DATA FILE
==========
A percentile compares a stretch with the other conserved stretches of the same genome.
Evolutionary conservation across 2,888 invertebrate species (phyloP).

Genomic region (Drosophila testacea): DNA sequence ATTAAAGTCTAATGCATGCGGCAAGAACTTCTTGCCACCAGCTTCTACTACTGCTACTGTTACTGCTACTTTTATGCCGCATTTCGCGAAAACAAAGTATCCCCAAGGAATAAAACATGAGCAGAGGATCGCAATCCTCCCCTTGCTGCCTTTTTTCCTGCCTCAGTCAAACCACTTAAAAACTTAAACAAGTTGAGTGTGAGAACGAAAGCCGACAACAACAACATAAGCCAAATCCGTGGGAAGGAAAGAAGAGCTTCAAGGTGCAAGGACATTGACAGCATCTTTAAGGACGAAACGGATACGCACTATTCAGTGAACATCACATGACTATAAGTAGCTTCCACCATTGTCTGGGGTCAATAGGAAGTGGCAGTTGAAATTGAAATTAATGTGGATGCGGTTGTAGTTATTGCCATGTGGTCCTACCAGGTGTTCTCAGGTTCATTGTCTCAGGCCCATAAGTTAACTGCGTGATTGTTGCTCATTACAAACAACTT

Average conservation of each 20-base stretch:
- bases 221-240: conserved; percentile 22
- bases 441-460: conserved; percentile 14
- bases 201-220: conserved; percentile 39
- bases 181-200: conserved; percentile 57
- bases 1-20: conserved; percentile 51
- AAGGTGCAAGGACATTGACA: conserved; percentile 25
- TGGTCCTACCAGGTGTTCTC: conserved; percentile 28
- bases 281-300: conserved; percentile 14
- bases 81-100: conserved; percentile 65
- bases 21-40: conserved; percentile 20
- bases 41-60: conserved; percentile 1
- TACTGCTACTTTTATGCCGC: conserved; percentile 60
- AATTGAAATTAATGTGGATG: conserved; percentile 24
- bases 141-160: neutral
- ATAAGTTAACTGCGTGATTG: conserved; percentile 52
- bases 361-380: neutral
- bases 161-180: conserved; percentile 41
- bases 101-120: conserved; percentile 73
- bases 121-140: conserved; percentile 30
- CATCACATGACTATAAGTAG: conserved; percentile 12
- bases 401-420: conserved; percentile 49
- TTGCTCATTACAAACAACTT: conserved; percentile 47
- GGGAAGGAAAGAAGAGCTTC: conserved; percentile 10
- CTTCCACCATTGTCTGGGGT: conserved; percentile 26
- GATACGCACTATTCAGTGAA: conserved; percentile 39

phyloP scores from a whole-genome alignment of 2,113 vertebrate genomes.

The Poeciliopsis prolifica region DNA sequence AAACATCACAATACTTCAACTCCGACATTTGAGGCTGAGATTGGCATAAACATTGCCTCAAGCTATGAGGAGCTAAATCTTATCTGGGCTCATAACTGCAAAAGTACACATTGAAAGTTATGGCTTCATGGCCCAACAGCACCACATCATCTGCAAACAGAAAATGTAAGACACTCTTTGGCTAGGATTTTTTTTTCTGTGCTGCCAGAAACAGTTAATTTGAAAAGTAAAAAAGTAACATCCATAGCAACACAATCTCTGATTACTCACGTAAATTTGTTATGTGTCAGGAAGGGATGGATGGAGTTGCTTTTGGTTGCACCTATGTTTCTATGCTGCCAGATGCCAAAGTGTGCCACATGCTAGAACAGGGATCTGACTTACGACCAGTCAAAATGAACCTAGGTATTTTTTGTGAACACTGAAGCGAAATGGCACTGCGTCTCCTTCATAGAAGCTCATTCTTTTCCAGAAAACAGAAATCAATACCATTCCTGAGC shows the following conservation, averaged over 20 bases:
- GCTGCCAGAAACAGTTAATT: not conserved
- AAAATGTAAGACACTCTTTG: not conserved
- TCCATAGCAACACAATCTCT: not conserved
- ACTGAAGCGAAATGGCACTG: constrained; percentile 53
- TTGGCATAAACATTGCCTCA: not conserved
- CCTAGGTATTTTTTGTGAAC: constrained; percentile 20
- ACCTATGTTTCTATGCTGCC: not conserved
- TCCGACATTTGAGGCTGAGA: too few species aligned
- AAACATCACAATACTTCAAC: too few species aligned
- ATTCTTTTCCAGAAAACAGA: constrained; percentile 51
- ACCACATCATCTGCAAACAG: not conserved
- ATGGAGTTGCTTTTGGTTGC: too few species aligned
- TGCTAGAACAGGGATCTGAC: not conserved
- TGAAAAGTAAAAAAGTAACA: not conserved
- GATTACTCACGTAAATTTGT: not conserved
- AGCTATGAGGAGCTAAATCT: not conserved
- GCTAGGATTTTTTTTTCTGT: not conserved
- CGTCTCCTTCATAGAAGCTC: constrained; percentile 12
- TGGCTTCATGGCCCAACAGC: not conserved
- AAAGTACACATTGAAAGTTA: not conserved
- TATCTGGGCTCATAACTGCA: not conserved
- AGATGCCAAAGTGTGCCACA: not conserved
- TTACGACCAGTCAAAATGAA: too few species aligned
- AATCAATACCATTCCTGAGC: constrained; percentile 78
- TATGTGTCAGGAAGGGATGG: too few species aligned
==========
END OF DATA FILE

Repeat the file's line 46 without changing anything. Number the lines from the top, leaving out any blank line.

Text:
- GATTACTCACGTAAATTTGT: not conserved